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Review

YOU WON’T LAND OF MAKE BELIEVE THIS!

Walking into A BEAUTIFUL DAY IN THE NEIGHBORHOOD without any foreknowledge, it’s easy to assume it will be the Netflix FYRE to WON’T YOU BE MY NEIGHBOR’s Hulu’s FYRE FRAUD. That is not what this movie is.

 

 

What seemingly starts off as a biopic about Fred Rogers turns into a biopic of a fictionalized Tom Junod. Junod is the writer for Esquire on whom the character Lloyd Vogel, played by Matthew Rhys, is based. Surprise! Mister Rogers and the Land of Make Believe are merely the framing device for a story about a man with a fraught family history. That’s it, that’s the show.

 

As a framing device, however, it’s terribly effective. Establishing shots are made using scale models of Pittsburgh and New York based on the one in the opening credits of MISTER ROGERS' NEIGHBORHOOD. In a delightful homage by Tom Hanks, he as Mister Rogers goes through the usual opening song of his show. Each beat of the movie is preceded by a familiar sequence out of an episode of MISTER ROGERS' NEIGHBORHOOD. This device starts with him sharing a picture of a man he calls his friend, Lloyd Vogel. When this happens, it’s your first hint to ask, “Wait, who’s this guy?” 

 

After engaging in fisticuffs with their estranged father at his sister’s wedding, Vogel is handed an assignment to write a 400 word puff piece on Mister Rogers. (Yes, that sequence of events is important.) When he flies to Pittsburgh to meet Mister Rogers on set, Mister Rogers dodges his questions and instead asks Vogel about himself. Mister Rogers asks about the injuries from the fight, there’s a moment where you actually see “Do I lie to Mister Rogers?” go across Vogel’s face.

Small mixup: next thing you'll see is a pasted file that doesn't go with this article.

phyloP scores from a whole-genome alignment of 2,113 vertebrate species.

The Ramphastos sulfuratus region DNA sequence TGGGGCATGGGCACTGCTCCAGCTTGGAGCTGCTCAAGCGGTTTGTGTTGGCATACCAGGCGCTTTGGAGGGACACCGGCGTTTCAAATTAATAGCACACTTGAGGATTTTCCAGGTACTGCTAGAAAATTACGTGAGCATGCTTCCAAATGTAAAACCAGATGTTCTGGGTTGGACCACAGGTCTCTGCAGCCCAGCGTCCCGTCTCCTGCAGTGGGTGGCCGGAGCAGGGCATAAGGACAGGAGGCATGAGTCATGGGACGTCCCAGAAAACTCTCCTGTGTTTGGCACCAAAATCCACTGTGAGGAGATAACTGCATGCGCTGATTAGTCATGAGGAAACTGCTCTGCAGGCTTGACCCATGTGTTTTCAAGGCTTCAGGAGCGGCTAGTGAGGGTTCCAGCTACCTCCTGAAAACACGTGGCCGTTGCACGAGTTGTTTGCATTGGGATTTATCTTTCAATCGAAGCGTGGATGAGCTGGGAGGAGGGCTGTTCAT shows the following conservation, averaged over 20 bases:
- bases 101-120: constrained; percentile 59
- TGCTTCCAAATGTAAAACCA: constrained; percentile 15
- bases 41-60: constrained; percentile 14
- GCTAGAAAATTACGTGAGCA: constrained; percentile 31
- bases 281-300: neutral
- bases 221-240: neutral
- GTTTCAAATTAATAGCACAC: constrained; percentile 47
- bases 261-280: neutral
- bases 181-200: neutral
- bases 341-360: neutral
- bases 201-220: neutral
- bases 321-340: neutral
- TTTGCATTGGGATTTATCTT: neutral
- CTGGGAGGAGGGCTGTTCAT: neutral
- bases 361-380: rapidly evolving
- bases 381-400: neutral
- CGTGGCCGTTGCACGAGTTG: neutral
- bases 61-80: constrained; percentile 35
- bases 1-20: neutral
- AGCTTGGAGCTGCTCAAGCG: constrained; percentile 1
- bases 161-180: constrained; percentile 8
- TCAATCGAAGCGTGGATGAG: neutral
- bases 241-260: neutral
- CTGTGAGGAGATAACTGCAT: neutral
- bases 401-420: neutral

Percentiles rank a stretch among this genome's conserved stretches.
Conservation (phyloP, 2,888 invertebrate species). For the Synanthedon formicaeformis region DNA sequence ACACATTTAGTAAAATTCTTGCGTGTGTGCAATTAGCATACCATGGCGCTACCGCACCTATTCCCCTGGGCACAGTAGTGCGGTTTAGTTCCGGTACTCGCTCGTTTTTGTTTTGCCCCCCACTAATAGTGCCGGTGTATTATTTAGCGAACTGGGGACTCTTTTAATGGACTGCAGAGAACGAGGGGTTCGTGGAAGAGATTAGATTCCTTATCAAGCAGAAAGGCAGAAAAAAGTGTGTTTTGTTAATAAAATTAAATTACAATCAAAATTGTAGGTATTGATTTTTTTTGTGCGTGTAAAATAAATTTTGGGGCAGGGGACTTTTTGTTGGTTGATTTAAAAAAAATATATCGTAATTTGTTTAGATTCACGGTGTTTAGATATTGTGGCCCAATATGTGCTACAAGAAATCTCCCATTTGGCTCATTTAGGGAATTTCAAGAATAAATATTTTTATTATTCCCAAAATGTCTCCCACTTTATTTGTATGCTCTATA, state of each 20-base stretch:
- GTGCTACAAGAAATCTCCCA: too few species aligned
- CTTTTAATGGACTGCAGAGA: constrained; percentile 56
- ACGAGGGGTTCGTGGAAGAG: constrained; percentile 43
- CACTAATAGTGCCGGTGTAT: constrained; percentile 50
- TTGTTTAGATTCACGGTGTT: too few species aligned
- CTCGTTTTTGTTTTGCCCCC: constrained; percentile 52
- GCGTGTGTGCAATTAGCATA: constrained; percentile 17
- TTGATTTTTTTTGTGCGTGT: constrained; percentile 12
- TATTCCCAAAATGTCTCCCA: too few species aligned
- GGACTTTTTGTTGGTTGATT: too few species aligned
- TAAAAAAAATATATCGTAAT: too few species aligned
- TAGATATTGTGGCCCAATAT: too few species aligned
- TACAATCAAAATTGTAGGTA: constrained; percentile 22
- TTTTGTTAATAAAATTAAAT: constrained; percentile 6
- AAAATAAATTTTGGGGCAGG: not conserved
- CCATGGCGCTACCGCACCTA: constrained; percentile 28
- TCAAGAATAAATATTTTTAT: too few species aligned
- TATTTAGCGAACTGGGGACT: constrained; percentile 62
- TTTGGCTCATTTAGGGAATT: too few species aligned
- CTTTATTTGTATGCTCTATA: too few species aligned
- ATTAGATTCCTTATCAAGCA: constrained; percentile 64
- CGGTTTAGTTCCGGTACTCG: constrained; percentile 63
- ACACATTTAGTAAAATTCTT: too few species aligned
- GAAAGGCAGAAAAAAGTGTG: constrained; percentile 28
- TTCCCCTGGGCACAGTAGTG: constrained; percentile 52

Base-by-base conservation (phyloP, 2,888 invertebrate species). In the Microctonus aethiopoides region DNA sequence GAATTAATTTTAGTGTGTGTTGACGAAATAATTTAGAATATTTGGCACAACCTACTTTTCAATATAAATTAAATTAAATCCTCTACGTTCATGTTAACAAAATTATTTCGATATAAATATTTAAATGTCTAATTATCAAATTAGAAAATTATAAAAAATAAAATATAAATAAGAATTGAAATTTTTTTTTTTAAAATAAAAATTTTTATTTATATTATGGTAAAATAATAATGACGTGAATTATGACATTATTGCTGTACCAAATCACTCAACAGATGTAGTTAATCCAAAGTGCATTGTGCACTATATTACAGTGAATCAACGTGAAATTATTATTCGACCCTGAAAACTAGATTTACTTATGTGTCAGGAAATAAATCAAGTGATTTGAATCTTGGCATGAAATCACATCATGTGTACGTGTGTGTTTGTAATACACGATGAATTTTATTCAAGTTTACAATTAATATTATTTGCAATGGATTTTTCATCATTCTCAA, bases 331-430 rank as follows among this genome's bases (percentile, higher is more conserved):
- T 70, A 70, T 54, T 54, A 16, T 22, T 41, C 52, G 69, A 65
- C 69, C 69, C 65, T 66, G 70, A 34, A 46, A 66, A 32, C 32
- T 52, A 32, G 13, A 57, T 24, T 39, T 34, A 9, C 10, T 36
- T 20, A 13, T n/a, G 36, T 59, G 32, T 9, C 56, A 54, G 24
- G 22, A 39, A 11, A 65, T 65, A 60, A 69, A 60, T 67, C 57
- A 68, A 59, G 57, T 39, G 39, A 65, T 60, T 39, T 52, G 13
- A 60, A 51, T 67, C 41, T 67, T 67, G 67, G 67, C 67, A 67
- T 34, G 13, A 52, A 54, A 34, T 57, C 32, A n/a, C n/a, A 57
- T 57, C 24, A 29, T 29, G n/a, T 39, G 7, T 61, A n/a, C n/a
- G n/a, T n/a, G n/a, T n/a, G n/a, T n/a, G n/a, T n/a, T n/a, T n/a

The meat of the movie is Vogel grappling with concepts like forgiveness, fatherhood, kindness, and simply what it means to be a good person. These are set against the backdrop of meeting with Rogers in the same time period as figuring out what to do about his father trying to reestablish ties. Rhys gives a moving and believable performance as a man presented with these wildly divergent extremes. For much of the movie, he is in a visible state of cynical disbelief and frustration.

 

And how is Hanks as Mister Rogers? As with all Hanks performances, it’s clearly done with love and respect for the legacy of the man he’s portraying. His cadence when speaking is very exaggerated, almost to the point of parody. Probably because we’re viewing him through Vogel’s eyes, everything he does and says has the air of a mystic, an oracle conferring wisdom to all. To me, it landed somewhere between Forrest Gump and Uncle Iroh. Whether viewers see that as a feature or a bug is not for me to say.

 

In the spirit of MISTER ROGERS' NEIGHBORHOOD, the musical choices are excellent. Hanks’ singing and piano skills are in full display, showcasing the breadth of music Fred Rogers composed with Joe Costa. The soundtrack, curated by Nate Heller, is atmospheric and beautifully accompanies each scene. 

 

I never thought I’d apply the sentence, “a psychedelic fever dream” to something related to Fred Rogers, but that’s the best way to describe the emotional climax of the film. Like the high powered lady executive in a Hallmark Christmas movie, Vogel is faced with a crisis of morality that pits familial responsibilities against work commitments. Except, in this case, the subject of the work is the moral compass who guided several generations. Even by “going to work,” Vogel ends up spending more time grappling with what is “right.”

 

 

There is no easy way to praise or critique this movie. By its very premise, it will provide nostalgia and catharsis, regardless of what actually transpires. Anyone who’s lost a parent, lived for their work, had difficult relationships, will find something in it to hold on to. The magical realism elements did the story a disservice, only in that it gave the air of a movie much more fantastical than this was. But then, who doesn’t want to return to the Land of Make Believe?

 

Jill Friedman

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